Winter fuel allowances for pensioners should be means-tested to help fund an overhaul of the care system for the elderly, a former minister has suggested.
Liberal Democrat Paul Burstow, in a report with the Centre Forum think tank , said targeting the allowance would raise £1.5bn a year to help pay for a fairer care system.
The former care minister said it could fund the implementation of Dilnot Commission, which proposed capping how much an individual has to pay towards their care.
Dilnot recommended a £35,000 cap but Mr Burstow proposes raising this to between £50,000 and £60,000 to ensure a "fair and sustainable system".
Currently, elderly people in England have to contribute to their own care costs if they have savings of more than £23,000, but the report wants this raised to £100,000.
It said: "A reformed capped funding system is the most appropriate way of dealing with a broken social care system, a crisis that has lasted over 10 years."
Under Mr Burstow's plans, winter fuel payments - worth up to £300 a year - would be axed for all but the poorest and only paid to those already receiving pension credit.
This would mean more than 10 million of the 12.7 million people who received it in 2011/12 losing out.
The report claims the payment is an "anomaly" in the welfare system and little more than an "income boost" for the over 60s.
It suggested that, under the current system, a pensioner with assets of £100,000 would lose 82% of their value because of the cost of funding their own care.
This compares to a 37% loss under Dilnot, with a higher £50,000 cap.
Someone with an average value property would currently lose 65% of its worth but under a reformed system, this would fall to 22%, according to the report.
The ex-minister also proposed ending the relief on capital gains tax at death, claiming this would raise another £600m a year.
His intervention comes after growing rumblings about the sustainability of universal benefits for pensioners, which also include free bus passes.
Prime Minister David Cameron has committed to keeping the allowances in place until 2015 but many Tories are pressing for reform.
Recently Deputy Prime Minister Nick Clegg suggested there was a need to look again at curbing the payouts for the wealthiest pensioners.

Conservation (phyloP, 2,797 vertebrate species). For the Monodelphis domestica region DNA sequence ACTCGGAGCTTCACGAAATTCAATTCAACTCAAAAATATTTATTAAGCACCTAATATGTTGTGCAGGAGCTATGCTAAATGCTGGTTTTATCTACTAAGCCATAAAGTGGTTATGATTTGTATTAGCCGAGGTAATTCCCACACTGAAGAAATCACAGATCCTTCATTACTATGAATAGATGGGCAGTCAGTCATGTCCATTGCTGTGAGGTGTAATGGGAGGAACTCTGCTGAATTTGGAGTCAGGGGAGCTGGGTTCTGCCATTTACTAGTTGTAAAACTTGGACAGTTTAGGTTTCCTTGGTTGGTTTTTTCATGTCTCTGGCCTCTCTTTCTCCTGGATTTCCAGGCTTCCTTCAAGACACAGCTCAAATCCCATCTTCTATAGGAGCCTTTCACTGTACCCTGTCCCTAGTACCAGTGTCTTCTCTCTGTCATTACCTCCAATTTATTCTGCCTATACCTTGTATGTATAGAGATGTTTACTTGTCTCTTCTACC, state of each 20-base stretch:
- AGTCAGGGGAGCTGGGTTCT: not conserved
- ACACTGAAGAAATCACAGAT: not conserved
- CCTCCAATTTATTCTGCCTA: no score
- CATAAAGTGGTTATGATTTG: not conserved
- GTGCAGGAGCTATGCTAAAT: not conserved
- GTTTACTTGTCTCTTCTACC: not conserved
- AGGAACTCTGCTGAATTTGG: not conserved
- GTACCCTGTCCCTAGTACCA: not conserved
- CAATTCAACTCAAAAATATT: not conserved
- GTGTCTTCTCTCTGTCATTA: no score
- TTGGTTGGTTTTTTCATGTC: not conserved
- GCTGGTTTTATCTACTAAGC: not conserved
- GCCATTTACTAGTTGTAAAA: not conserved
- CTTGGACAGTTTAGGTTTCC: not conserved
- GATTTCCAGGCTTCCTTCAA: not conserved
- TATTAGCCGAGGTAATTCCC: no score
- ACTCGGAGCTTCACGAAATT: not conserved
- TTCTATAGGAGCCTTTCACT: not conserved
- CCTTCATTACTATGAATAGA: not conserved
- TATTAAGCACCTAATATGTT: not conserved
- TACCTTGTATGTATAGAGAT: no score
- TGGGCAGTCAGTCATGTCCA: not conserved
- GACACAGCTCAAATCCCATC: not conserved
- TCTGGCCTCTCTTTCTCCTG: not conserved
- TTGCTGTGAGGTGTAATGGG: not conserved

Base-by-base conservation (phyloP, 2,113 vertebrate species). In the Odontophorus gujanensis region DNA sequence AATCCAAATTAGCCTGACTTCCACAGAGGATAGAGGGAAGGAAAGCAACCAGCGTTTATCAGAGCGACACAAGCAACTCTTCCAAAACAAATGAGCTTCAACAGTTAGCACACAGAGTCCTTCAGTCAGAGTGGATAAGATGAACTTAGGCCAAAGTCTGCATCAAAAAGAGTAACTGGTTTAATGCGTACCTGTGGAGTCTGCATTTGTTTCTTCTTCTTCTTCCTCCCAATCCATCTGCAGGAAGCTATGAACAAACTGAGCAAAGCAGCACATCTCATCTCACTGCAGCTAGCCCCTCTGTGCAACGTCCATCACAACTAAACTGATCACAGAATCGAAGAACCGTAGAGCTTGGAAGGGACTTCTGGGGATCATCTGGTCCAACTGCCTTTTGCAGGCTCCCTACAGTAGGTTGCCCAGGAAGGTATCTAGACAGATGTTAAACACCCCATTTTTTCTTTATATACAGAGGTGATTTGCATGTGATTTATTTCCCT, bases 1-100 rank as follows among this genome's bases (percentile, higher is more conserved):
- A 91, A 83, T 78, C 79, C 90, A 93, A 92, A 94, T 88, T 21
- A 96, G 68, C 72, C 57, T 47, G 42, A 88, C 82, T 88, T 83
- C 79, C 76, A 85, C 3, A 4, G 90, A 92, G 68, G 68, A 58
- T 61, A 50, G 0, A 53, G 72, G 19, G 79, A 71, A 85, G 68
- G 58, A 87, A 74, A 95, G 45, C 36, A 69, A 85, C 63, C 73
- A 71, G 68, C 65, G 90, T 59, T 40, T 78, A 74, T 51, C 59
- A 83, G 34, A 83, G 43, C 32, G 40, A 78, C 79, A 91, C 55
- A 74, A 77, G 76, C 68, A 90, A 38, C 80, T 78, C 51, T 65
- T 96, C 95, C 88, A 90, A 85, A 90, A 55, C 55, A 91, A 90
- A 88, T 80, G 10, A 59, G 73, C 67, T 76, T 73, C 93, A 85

But campaigners reacted angrily to the prospect of cuts in the future.
Saga warned that removing winter fuel payments would kill more pensioners unable to afford to heat their homes and also put people off saving.
Director general Ros Altman said: "Every winter, over 20,000 pensioners die of cold in this country and these 'excess winter deaths' would increase if more pensioners were denied their winter fuel payment."
Taxing the payments or raising the age of eligibility could be considered, she said, but the principle of universality should be protected.
Dot Gibson, general secretary of the National Pensioners Convention, said: "It's a shame that someone didn't buy Mr Burstow a calculator for Christmas - because if they had he would have realised that his plan just doesn't add up.
"Introducing a means-tested system will create a costly and inefficient bureaucracy which evidence shows will result in those who need it most failing to come forward to make a claim.
"Our social care system doesn't need this kind of tinkering at the edges - but a radical overhaul."
Shadow health minister Andrew Gwynne said: "The Government is completely out of touch with the immediate care crisis. Instead of sticking their heads in the sand they should engage in serious cross-party talks so we can get a proper agreement across all the political parties about how we fund long-term care in future."
:: Thousands of families affected by new means testing of child benefit have still not been formally informed of the changes.
HM Revenue & Customs has written to nearly 800,000 people about next week's shake-up, of an estimated 1.1 million believed to be hit.
Under the plans, families with a parent earning £50,000-£60,000 will lose the benefit on a sliding scale and those on more than £60,000 will lose it altogether.
HMRC has told parents they must stop claiming the money by this weekend or pay a new tax to cover the cost but more than 300,000 have yet to be contacted.
This means they will continue to receive the handout and have to fill in self-assessment forms to repay it in tax.